G G A G C B, G G A G D C…. It’s a Great Code for Living
I realize that each of us can have a birthday every day as well as every year.
Yesterday was this Leo’s birthday. Having experienced several odd symptoms in the past few days like a mysterious loss of appetite and sudden loss of 10 or more pounds in a week along with several other manisfestations I’ll leave unwritten, I decided to take a PTO day. It was a beautiful summer day in the South Bay and the thought of hunkering down in my lair with the soothing ocean breezes drifting through the sunlit window was more than appealing.
As I started to go through more than 200 Facebook greetings and emails from friends, family and fellow patients I have had the honor of meeting through this journey (thank you all…), I opened one and smiled. It read: G G A G C B, G G A G D C… Four weeks ago, I would have needed a Captain America decoder ring to know what the heck the sender was trying to say. Not now. It was from my music instructor and I recognized that is was the first two lines of Happy Birthday. Now what may seem like a trivial accomplishment for many, was monumental for me. I was comprehending a language that once would have seemed as foreign as Swahili to me. One that always seemed a bridge too far.
Instantly, I reached for my sax, impatiently assembling it and preparing the reed. I ran my fingers over the keys and blew… the musical greeting filled the room. I realized the windows were still open, but I didn’t care. This was a birthday celebration of the soul, not of passing years. I played it several times actually hoping the notes would drift out over the neighborhood and share the joy however imperfect the initial execution. I then secured all the windows and door walls out of respect for my neighbors’ aural sensitivities and proceeded to practice for the next 5 hours–just this USC Trojan belting and cursing away at times on his borrowed sax (which I have been reminded is probably as old as me and retired from the Stanford marching band). Life is funny that way. It’s also good. Yesterday I hardly even thought of the “C” word or my sometimes paralyzing fear of coming off treatment later this month.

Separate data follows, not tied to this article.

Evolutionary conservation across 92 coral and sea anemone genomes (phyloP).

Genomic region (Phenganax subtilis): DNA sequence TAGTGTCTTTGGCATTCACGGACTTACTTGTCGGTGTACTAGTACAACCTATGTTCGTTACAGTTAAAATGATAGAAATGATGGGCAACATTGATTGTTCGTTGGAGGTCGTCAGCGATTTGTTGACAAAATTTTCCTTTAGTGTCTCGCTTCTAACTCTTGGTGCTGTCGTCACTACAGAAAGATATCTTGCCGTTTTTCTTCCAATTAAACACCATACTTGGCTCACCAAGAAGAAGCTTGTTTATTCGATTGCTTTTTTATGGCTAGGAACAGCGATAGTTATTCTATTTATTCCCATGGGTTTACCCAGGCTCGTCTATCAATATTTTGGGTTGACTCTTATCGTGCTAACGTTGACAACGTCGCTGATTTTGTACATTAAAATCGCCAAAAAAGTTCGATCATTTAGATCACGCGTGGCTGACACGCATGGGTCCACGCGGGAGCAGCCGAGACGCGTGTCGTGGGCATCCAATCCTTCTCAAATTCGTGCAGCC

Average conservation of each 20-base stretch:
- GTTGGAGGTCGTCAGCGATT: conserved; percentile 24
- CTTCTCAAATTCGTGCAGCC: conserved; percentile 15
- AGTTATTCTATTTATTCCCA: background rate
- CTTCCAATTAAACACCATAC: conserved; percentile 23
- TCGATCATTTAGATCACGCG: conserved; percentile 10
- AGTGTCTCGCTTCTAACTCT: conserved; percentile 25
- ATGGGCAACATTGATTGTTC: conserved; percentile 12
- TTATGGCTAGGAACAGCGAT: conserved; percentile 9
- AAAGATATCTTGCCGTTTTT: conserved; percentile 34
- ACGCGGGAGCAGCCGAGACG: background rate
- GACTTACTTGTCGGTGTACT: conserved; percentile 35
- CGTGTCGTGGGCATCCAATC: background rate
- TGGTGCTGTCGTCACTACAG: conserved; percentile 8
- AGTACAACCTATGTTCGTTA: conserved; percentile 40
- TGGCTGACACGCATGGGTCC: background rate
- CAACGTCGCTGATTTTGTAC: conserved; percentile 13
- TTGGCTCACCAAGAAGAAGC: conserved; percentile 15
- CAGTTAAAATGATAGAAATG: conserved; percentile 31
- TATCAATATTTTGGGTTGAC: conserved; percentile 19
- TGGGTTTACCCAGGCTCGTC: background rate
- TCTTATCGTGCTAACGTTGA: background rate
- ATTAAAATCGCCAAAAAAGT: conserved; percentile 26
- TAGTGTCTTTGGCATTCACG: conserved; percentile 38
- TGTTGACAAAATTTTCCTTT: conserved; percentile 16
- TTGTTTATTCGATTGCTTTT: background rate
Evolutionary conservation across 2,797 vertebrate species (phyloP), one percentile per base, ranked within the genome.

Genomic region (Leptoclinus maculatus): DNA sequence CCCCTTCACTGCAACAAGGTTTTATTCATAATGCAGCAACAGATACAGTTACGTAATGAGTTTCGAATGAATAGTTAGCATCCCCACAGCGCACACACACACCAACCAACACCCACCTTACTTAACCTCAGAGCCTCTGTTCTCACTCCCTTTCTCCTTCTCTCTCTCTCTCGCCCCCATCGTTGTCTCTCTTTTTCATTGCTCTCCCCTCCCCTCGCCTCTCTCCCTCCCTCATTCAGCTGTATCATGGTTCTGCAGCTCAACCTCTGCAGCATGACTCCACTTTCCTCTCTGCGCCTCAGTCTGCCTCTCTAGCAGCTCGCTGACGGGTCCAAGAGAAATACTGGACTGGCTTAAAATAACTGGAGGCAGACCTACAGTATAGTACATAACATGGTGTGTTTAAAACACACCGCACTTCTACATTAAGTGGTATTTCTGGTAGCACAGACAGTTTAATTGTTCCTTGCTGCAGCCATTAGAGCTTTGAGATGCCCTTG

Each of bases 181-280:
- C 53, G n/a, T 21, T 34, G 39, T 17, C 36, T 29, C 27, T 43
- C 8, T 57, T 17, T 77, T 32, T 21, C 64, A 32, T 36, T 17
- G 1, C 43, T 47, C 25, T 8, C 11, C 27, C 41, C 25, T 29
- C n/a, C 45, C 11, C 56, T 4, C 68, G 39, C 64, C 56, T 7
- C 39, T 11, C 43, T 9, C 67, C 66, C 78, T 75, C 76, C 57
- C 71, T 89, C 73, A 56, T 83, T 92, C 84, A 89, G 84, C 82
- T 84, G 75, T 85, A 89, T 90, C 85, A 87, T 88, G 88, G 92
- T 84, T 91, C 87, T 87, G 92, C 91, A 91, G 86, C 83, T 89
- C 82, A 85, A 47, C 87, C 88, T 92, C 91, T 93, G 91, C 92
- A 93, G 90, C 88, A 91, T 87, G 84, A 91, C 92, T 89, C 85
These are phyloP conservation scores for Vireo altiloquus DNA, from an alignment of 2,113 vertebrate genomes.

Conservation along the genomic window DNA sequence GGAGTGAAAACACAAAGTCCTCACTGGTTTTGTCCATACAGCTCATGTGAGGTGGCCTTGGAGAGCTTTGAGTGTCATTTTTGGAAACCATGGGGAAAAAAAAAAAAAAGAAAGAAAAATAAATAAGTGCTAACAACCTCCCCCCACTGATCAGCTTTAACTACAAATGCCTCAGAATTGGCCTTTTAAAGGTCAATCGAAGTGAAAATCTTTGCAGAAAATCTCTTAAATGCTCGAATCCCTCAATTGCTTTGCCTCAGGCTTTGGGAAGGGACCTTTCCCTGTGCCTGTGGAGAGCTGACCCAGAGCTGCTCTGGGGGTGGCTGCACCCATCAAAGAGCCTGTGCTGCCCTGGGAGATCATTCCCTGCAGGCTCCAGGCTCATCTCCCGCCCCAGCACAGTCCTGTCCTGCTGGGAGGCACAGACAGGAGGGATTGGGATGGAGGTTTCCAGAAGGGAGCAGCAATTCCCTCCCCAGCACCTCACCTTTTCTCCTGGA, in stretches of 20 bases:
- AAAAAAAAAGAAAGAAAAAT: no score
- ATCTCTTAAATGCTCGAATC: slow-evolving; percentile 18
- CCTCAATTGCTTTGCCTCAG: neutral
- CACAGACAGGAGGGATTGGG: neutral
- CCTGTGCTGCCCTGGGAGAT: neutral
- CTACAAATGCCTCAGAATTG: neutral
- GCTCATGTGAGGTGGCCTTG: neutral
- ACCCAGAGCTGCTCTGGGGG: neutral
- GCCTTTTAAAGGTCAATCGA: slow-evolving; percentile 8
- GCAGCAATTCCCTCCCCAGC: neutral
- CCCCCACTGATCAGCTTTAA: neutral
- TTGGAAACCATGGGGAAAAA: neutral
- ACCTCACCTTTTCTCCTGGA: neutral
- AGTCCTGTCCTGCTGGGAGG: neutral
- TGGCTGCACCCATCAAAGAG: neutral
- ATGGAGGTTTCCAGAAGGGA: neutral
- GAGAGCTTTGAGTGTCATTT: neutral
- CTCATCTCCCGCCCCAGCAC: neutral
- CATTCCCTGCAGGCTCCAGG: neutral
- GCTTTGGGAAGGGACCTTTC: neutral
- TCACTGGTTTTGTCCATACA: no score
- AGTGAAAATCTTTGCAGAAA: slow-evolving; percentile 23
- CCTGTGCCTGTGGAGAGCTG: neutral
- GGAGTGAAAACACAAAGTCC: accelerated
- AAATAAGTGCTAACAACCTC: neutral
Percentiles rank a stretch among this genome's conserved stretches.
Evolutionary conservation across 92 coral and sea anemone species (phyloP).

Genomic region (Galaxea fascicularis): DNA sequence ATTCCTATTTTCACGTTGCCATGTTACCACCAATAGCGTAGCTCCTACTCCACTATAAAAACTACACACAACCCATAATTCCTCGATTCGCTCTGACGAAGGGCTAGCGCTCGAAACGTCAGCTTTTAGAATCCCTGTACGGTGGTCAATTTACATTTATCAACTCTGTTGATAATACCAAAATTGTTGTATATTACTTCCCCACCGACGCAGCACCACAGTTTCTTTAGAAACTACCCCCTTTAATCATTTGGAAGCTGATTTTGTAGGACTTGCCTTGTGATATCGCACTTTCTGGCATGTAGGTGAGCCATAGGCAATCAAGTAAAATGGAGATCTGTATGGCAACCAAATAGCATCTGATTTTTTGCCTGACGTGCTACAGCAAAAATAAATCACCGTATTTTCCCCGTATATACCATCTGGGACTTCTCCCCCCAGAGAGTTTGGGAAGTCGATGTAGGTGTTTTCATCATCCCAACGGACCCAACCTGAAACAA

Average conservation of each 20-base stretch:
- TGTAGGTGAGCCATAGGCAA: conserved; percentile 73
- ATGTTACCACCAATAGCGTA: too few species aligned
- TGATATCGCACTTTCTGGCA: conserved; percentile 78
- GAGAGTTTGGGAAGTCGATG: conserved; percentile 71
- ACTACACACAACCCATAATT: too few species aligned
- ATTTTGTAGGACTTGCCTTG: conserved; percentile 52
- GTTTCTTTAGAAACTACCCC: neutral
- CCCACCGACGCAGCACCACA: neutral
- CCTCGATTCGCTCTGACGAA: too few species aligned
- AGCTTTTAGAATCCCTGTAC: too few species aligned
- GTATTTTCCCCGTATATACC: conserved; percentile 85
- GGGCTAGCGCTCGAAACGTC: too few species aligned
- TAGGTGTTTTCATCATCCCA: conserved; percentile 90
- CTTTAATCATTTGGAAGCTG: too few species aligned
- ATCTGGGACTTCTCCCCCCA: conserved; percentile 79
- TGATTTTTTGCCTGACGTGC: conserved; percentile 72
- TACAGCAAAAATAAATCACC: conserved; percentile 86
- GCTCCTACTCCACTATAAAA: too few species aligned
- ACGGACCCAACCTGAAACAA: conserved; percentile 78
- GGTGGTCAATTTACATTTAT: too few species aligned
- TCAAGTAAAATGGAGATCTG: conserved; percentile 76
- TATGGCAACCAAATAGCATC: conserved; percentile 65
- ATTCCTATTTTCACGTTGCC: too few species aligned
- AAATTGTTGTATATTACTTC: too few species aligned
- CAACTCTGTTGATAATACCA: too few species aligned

Last night, my family made me play my own birthday song. Though abridged, it was wonderful. My younger son then took out his trumpet and played some silly beginner songs with me before impressing me with a few surprises of his own.
I have spoken with many men in this brotherhood with shared fears and weariness. As I think back to yesterday, I remain convinced we patients all need our own G G A G C B, G G A G D C code, whatever it is and however we find it. I was also reminded that for us, given new perspectives by nature of our realities, everyday is a Birthday in its own right. We just need to open ourselves to the idea.
To all of you, Happy Birthday today, tomorrow and every day to come. I wish you peace and joy always.